Dark Ages

The european vampire who appeared in Europe during the dark ages was an explanation for Death. A village suffered from a disease or death or, as is more often the case, a series of deaths. These events were mysterious, in the sense that there were no physical causes known to the villagers that could be offered to account for them.

Often times such deaths were attributed to vampires, which were corpses that came to the victims at night, attacking them, often times sucking their blood to the point of death. The way to stop the vampire was to either use various precautions to prevent it from entering the home, or to actually destroy the vampire itself.

This was usually done by digging up graves, searching for corpses that showed signs of being a vampire. Although these signs varied, they usually included characteristics indicating consumption of blood and/or lack of decay (i.e. red lips, flushed cheeks, bloated figures, etc.). A vampire corpse, once identified was disposed of in a certain prescribed way.

Frequent methods used were decapitation of the corpse, removal of its heart, impaling of the heart with a special sharp object, cremation, or some combination of these acts. By these methods, the vampire was found and eliminated. Attributing the deaths to a vampire is the only thing explaining the fatalities, since there was no known physical cause at the time.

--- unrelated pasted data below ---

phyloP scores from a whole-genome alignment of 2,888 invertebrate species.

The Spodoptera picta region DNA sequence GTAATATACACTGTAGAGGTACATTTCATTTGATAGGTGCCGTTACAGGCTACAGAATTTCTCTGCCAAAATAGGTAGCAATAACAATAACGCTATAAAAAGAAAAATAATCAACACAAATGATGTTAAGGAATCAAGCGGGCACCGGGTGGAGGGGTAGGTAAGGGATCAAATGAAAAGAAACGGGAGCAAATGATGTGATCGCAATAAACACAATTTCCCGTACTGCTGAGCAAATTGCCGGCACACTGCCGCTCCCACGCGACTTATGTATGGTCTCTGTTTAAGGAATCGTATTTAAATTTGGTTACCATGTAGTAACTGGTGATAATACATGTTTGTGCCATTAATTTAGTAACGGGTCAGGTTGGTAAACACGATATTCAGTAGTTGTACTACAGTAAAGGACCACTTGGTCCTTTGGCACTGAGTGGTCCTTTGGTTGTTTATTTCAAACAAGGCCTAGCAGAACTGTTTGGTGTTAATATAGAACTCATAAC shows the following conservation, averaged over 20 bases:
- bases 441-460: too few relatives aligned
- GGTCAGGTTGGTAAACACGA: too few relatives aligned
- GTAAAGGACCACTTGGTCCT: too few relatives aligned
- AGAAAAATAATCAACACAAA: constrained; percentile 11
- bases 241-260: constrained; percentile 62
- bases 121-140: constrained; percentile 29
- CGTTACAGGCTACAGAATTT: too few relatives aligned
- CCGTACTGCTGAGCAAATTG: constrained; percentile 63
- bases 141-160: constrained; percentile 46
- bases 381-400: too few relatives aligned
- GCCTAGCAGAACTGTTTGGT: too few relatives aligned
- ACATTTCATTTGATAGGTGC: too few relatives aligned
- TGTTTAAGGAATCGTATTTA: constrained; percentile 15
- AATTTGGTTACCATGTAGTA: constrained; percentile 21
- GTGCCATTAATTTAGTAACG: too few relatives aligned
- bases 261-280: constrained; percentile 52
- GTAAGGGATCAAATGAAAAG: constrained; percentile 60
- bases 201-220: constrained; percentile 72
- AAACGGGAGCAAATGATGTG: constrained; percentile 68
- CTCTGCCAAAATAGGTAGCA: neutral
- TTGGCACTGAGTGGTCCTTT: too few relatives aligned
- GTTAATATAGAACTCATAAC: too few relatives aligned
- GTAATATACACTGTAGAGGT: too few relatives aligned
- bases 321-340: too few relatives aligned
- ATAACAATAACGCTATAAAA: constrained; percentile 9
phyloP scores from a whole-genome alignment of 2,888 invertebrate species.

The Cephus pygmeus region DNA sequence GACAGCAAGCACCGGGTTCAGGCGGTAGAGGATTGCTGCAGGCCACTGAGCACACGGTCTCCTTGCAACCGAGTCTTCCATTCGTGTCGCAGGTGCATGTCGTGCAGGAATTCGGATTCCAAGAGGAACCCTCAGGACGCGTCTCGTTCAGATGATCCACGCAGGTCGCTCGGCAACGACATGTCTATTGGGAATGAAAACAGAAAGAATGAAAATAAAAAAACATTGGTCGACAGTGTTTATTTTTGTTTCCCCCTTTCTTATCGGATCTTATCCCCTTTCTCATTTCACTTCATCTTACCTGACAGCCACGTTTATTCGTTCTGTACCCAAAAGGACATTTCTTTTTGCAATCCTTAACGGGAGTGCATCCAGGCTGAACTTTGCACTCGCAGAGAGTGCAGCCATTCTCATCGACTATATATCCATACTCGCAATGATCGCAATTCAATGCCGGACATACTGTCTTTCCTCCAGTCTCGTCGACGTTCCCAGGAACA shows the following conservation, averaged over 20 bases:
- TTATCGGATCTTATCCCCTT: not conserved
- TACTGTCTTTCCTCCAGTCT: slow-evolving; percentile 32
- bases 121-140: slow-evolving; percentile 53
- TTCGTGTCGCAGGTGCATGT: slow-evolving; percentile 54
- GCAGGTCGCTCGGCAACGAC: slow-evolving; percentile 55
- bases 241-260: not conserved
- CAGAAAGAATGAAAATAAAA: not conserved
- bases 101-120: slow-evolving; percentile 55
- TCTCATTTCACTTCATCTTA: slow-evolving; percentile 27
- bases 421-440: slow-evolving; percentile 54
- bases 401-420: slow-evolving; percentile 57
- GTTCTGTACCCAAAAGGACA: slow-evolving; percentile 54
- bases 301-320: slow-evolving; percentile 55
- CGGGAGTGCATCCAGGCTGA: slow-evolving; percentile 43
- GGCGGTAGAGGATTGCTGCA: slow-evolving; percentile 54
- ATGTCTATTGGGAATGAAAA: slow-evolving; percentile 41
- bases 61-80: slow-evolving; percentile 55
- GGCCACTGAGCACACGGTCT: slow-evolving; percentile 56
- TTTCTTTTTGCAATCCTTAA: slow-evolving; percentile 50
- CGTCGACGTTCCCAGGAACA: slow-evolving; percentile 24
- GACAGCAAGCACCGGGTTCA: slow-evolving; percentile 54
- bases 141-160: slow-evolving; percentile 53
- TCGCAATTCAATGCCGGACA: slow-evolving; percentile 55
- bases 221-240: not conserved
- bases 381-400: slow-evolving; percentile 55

By doing this, the villagers could take a course of action to stop the deaths. If vampires did not exist, nothing would explain these deaths and people would feel helpless, since they would not have known what to do. In other words, by attributing a cause to the terrible event, a course of action could be taken to make things better. In this case, the vampire is that cause, or a scapegoat for the deaths. It is feared because of this, yet steps can be taken to destroy the vampire, and stop the deaths.

Thus, in the minds of the Slavs, the vampire was an anxiety reliever since it was a scapegoat for a fearful event, which could be destroyed. Today, we have medical science to explain diseases and epidemics, and this function of the vampire is gone. We may still be afraid of having a disease, but now we turn to a doctor, not a vampire, to explain.

Although the image of the vampire among the Slavs remains with us, there is no room for its previous social role in our society. Consequently, we can conclude that the pre-existing social role of the vampire image was that of a scapegoat. With this established, we are ready to investigate the role of the vampire in today’s society, and determine upon our findings whether a shift in its social role did take place, and if so, to explain the causes of that transformation.